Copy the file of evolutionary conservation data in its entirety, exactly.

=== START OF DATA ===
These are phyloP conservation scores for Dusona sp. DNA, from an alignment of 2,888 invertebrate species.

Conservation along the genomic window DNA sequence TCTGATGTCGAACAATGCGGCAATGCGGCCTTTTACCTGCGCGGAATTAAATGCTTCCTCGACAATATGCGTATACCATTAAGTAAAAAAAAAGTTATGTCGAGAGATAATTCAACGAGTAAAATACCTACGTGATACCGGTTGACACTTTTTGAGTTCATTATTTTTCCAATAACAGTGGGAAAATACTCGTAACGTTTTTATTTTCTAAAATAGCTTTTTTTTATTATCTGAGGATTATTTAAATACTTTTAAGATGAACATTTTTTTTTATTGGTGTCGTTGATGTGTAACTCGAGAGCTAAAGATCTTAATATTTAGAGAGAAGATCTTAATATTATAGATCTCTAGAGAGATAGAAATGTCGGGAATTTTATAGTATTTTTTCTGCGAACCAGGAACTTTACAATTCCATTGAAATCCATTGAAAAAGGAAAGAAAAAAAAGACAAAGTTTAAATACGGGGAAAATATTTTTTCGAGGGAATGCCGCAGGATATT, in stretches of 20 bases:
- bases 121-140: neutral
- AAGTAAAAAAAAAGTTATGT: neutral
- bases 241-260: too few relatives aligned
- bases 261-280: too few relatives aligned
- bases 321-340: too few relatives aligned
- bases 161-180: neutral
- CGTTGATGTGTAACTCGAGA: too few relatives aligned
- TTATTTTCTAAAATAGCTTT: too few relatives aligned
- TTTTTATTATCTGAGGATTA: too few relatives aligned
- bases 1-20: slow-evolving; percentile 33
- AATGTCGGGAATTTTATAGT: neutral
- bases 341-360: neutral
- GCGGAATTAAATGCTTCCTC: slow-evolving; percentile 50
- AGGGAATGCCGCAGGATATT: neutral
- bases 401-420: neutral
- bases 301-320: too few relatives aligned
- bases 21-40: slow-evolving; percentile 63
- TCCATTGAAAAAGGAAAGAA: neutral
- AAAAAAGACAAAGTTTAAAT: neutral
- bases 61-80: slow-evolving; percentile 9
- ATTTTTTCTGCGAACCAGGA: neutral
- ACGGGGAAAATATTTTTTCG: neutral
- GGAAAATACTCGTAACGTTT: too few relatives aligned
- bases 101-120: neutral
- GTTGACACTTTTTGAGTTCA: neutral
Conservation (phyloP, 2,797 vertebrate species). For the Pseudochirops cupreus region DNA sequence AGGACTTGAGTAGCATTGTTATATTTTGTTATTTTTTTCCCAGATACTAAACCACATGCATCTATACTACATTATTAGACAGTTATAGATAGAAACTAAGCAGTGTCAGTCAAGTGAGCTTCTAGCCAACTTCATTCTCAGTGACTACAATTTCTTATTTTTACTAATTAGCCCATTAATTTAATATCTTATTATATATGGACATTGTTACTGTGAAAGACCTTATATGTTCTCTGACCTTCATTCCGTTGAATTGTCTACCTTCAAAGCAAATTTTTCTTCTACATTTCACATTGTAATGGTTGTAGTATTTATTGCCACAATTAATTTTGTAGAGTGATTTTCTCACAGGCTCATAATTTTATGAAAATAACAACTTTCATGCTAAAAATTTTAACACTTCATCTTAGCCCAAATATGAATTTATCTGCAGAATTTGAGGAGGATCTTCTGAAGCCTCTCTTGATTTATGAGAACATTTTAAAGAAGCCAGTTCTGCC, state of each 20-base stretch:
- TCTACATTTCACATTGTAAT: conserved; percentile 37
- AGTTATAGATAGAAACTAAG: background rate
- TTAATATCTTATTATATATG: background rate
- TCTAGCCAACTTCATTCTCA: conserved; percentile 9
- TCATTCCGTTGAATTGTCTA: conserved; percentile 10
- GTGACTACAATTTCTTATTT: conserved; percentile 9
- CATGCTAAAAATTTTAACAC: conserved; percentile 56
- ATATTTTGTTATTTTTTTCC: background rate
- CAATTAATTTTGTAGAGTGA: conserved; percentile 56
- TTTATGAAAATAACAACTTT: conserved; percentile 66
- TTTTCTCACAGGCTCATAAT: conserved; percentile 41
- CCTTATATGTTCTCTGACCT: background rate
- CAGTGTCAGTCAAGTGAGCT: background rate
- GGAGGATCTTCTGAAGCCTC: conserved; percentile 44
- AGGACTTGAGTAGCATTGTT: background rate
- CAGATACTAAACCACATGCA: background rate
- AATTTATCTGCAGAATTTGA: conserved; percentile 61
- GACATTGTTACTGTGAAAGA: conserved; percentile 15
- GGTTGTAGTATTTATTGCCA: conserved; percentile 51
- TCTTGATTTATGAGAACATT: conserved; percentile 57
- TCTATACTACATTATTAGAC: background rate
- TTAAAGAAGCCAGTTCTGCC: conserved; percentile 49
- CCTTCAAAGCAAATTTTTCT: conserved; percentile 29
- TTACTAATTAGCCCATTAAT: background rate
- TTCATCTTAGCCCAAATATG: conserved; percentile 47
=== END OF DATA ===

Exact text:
These are phyloP conservation scores for Dusona sp. DNA, from an alignment of 2,888 invertebrate species.

Conservation along the genomic window DNA sequence TCTGATGTCGAACAATGCGGCAATGCGGCCTTTTACCTGCGCGGAATTAAATGCTTCCTCGACAATATGCGTATACCATTAAGTAAAAAAAAAGTTATGTCGAGAGATAATTCAACGAGTAAAATACCTACGTGATACCGGTTGACACTTTTTGAGTTCATTATTTTTCCAATAACAGTGGGAAAATACTCGTAACGTTTTTATTTTCTAAAATAGCTTTTTTTTATTATCTGAGGATTATTTAAATACTTTTAAGATGAACATTTTTTTTTATTGGTGTCGTTGATGTGTAACTCGAGAGCTAAAGATCTTAATATTTAGAGAGAAGATCTTAATATTATAGATCTCTAGAGAGATAGAAATGTCGGGAATTTTATAGTATTTTTTCTGCGAACCAGGAACTTTACAATTCCATTGAAATCCATTGAAAAAGGAAAGAAAAAAAAGACAAAGTTTAAATACGGGGAAAATATTTTTTCGAGGGAATGCCGCAGGATATT, in stretches of 20 bases:
- bases 121-140: neutral
- AAGTAAAAAAAAAGTTATGT: neutral
- bases 241-260: too few relatives aligned
- bases 261-280: too few relatives aligned
- bases 321-340: too few relatives aligned
- bases 161-180: neutral
- CGTTGATGTGTAACTCGAGA: too few relatives aligned
- TTATTTTCTAAAATAGCTTT: too few relatives aligned
- TTTTTATTATCTGAGGATTA: too few relatives aligned
- bases 1-20: slow-evolving; percentile 33
- AATGTCGGGAATTTTATAGT: neutral
- bases 341-360: neutral
- GCGGAATTAAATGCTTCCTC: slow-evolving; percentile 50
- AGGGAATGCCGCAGGATATT: neutral
- bases 401-420: neutral
- bases 301-320: too few relatives aligned
- bases 21-40: slow-evolving; percentile 63
- TCCATTGAAAAAGGAAAGAA: neutral
- AAAAAAGACAAAGTTTAAAT: neutral
- bases 61-80: slow-evolving; percentile 9
- ATTTTTTCTGCGAACCAGGA: neutral
- ACGGGGAAAATATTTTTTCG: neutral
- GGAAAATACTCGTAACGTTT: too few relatives aligned
- bases 101-120: neutral
- GTTGACACTTTTTGAGTTCA: neutral
Conservation (phyloP, 2,797 vertebrate species). For the Pseudochirops cupreus region DNA sequence AGGACTTGAGTAGCATTGTTATATTTTGTTATTTTTTTCCCAGATACTAAACCACATGCATCTATACTACATTATTAGACAGTTATAGATAGAAACTAAGCAGTGTCAGTCAAGTGAGCTTCTAGCCAACTTCATTCTCAGTGACTACAATTTCTTATTTTTACTAATTAGCCCATTAATTTAATATCTTATTATATATGGACATTGTTACTGTGAAAGACCTTATATGTTCTCTGACCTTCATTCCGTTGAATTGTCTACCTTCAAAGCAAATTTTTCTTCTACATTTCACATTGTAATGGTTGTAGTATTTATTGCCACAATTAATTTTGTAGAGTGATTTTCTCACAGGCTCATAATTTTATGAAAATAACAACTTTCATGCTAAAAATTTTAACACTTCATCTTAGCCCAAATATGAATTTATCTGCAGAATTTGAGGAGGATCTTCTGAAGCCTCTCTTGATTTATGAGAACATTTTAAAGAAGCCAGTTCTGCC, state of each 20-base stretch:
- TCTACATTTCACATTGTAAT: conserved; percentile 37
- AGTTATAGATAGAAACTAAG: background rate
- TTAATATCTTATTATATATG: background rate
- TCTAGCCAACTTCATTCTCA: conserved; percentile 9
- TCATTCCGTTGAATTGTCTA: conserved; percentile 10
- GTGACTACAATTTCTTATTT: conserved; percentile 9
- CATGCTAAAAATTTTAACAC: conserved; percentile 56
- ATATTTTGTTATTTTTTTCC: background rate
- CAATTAATTTTGTAGAGTGA: conserved; percentile 56
- TTTATGAAAATAACAACTTT: conserved; percentile 66
- TTTTCTCACAGGCTCATAAT: conserved; percentile 41
- CCTTATATGTTCTCTGACCT: background rate
- CAGTGTCAGTCAAGTGAGCT: background rate
- GGAGGATCTTCTGAAGCCTC: conserved; percentile 44
- AGGACTTGAGTAGCATTGTT: background rate
- CAGATACTAAACCACATGCA: background rate
- AATTTATCTGCAGAATTTGA: conserved; percentile 61
- GACATTGTTACTGTGAAAGA: conserved; percentile 15
- GGTTGTAGTATTTATTGCCA: conserved; percentile 51
- TCTTGATTTATGAGAACATT: conserved; percentile 57
- TCTATACTACATTATTAGAC: background rate
- TTAAAGAAGCCAGTTCTGCC: conserved; percentile 49
- CCTTCAAAGCAAATTTTTCT: conserved; percentile 29
- TTACTAATTAGCCCATTAAT: background rate
- TTCATCTTAGCCCAAATATG: conserved; percentile 47